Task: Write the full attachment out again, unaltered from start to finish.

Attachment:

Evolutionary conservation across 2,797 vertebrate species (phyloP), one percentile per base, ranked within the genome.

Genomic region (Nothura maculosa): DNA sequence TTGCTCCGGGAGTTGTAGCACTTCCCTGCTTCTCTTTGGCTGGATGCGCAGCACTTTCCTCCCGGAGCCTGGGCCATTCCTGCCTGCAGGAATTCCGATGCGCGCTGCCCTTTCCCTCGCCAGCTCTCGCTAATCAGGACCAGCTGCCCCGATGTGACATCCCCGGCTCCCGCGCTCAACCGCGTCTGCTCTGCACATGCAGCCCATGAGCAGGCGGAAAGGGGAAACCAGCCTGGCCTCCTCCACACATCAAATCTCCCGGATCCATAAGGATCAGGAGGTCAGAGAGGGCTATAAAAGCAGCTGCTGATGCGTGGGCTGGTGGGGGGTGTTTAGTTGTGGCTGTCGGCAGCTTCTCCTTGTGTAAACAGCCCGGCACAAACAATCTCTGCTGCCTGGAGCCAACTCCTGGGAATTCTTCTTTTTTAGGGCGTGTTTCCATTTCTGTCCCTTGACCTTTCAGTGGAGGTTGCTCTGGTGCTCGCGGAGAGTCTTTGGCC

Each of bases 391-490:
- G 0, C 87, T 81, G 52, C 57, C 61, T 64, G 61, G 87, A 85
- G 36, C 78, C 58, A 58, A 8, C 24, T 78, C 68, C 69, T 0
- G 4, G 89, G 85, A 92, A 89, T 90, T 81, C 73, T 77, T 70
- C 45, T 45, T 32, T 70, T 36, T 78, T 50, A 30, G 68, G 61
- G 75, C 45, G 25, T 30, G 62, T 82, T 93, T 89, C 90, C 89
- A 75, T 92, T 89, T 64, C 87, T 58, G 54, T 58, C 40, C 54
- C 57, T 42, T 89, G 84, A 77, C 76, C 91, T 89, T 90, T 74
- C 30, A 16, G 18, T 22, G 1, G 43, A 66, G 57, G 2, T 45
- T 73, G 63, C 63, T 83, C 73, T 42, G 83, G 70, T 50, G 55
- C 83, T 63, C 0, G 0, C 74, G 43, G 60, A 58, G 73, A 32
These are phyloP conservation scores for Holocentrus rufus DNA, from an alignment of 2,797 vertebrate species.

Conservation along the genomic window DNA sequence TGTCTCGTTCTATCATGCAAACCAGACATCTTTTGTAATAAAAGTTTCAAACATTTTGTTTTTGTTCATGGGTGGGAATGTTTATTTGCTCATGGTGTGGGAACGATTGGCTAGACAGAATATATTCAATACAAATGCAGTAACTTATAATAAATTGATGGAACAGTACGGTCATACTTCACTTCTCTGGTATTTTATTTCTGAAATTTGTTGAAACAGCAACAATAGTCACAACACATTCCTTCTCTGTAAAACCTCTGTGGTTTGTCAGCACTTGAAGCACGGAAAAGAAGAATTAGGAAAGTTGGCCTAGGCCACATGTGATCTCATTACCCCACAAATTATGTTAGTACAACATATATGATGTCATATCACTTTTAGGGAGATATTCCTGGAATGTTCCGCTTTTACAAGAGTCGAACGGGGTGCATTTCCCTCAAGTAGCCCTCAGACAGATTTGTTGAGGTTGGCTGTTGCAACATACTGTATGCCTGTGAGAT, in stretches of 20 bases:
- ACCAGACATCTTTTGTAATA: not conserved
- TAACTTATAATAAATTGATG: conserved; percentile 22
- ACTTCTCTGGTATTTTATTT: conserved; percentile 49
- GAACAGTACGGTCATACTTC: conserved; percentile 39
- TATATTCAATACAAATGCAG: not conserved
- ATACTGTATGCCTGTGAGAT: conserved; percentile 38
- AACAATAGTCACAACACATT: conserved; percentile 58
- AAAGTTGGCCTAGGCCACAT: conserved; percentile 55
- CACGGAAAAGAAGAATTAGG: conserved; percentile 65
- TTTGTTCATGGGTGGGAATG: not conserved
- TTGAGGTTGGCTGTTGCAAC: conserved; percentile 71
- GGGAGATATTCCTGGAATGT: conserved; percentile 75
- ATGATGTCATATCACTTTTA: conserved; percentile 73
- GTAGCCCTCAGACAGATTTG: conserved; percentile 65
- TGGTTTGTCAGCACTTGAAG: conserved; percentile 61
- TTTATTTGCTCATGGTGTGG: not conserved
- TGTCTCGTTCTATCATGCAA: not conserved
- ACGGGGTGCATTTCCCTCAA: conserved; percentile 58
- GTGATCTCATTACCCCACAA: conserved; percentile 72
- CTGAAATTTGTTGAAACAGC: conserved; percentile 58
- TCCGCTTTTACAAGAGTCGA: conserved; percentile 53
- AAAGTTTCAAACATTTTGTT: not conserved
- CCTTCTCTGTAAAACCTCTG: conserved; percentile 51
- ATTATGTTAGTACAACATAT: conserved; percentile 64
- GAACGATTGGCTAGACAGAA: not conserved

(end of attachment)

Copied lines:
Evolutionary conservation across 2,797 vertebrate species (phyloP), one percentile per base, ranked within the genome.

Genomic region (Nothura maculosa): DNA sequence TTGCTCCGGGAGTTGTAGCACTTCCCTGCTTCTCTTTGGCTGGATGCGCAGCACTTTCCTCCCGGAGCCTGGGCCATTCCTGCCTGCAGGAATTCCGATGCGCGCTGCCCTTTCCCTCGCCAGCTCTCGCTAATCAGGACCAGCTGCCCCGATGTGACATCCCCGGCTCCCGCGCTCAACCGCGTCTGCTCTGCACATGCAGCCCATGAGCAGGCGGAAAGGGGAAACCAGCCTGGCCTCCTCCACACATCAAATCTCCCGGATCCATAAGGATCAGGAGGTCAGAGAGGGCTATAAAAGCAGCTGCTGATGCGTGGGCTGGTGGGGGGTGTTTAGTTGTGGCTGTCGGCAGCTTCTCCTTGTGTAAACAGCCCGGCACAAACAATCTCTGCTGCCTGGAGCCAACTCCTGGGAATTCTTCTTTTTTAGGGCGTGTTTCCATTTCTGTCCCTTGACCTTTCAGTGGAGGTTGCTCTGGTGCTCGCGGAGAGTCTTTGGCC

Each of bases 391-490:
- G 0, C 87, T 81, G 52, C 57, C 61, T 64, G 61, G 87, A 85
- G 36, C 78, C 58, A 58, A 8, C 24, T 78, C 68, C 69, T 0
- G 4, G 89, G 85, A 92, A 89, T 90, T 81, C 73, T 77, T 70
- C 45, T 45, T 32, T 70, T 36, T 78, T 50, A 30, G 68, G 61
- G 75, C 45, G 25, T 30, G 62, T 82, T 93, T 89, C 90, C 89
- A 75, T 92, T 89, T 64, C 87, T 58, G 54, T 58, C 40, C 54
- C 57, T 42, T 89, G 84, A 77, C 76, C 91, T 89, T 90, T 74
- C 30, A 16, G 18, T 22, G 1, G 43, A 66, G 57, G 2, T 45
- T 73, G 63, C 63, T 83, C 73, T 42, G 83, G 70, T 50, G 55
- C 83, T 63, C 0, G 0, C 74, G 43, G 60, A 58, G 73, A 32
These are phyloP conservation scores for Holocentrus rufus DNA, from an alignment of 2,797 vertebrate species.

Conservation along the genomic window DNA sequence TGTCTCGTTCTATCATGCAAACCAGACATCTTTTGTAATAAAAGTTTCAAACATTTTGTTTTTGTTCATGGGTGGGAATGTTTATTTGCTCATGGTGTGGGAACGATTGGCTAGACAGAATATATTCAATACAAATGCAGTAACTTATAATAAATTGATGGAACAGTACGGTCATACTTCACTTCTCTGGTATTTTATTTCTGAAATTTGTTGAAACAGCAACAATAGTCACAACACATTCCTTCTCTGTAAAACCTCTGTGGTTTGTCAGCACTTGAAGCACGGAAAAGAAGAATTAGGAAAGTTGGCCTAGGCCACATGTGATCTCATTACCCCACAAATTATGTTAGTACAACATATATGATGTCATATCACTTTTAGGGAGATATTCCTGGAATGTTCCGCTTTTACAAGAGTCGAACGGGGTGCATTTCCCTCAAGTAGCCCTCAGACAGATTTGTTGAGGTTGGCTGTTGCAACATACTGTATGCCTGTGAGAT, in stretches of 20 bases:
- ACCAGACATCTTTTGTAATA: not conserved
- TAACTTATAATAAATTGATG: conserved; percentile 22
- ACTTCTCTGGTATTTTATTT: conserved; percentile 49
- GAACAGTACGGTCATACTTC: conserved; percentile 39
- TATATTCAATACAAATGCAG: not conserved
- ATACTGTATGCCTGTGAGAT: conserved; percentile 38
- AACAATAGTCACAACACATT: conserved; percentile 58
- AAAGTTGGCCTAGGCCACAT: conserved; percentile 55
- CACGGAAAAGAAGAATTAGG: conserved; percentile 65
- TTTGTTCATGGGTGGGAATG: not conserved
- TTGAGGTTGGCTGTTGCAAC: conserved; percentile 71
- GGGAGATATTCCTGGAATGT: conserved; percentile 75
- ATGATGTCATATCACTTTTA: conserved; percentile 73
- GTAGCCCTCAGACAGATTTG: conserved; percentile 65
- TGGTTTGTCAGCACTTGAAG: conserved; percentile 61
- TTTATTTGCTCATGGTGTGG: not conserved
- TGTCTCGTTCTATCATGCAA: not conserved
- ACGGGGTGCATTTCCCTCAA: conserved; percentile 58
- GTGATCTCATTACCCCACAA: conserved; percentile 72
- CTGAAATTTGTTGAAACAGC: conserved; percentile 58
- TCCGCTTTTACAAGAGTCGA: conserved; percentile 53
- AAAGTTTCAAACATTTTGTT: not conserved
- CCTTCTCTGTAAAACCTCTG: conserved; percentile 51
- ATTATGTTAGTACAACATAT: conserved; percentile 64
- GAACGATTGGCTAGACAGAA: not conserved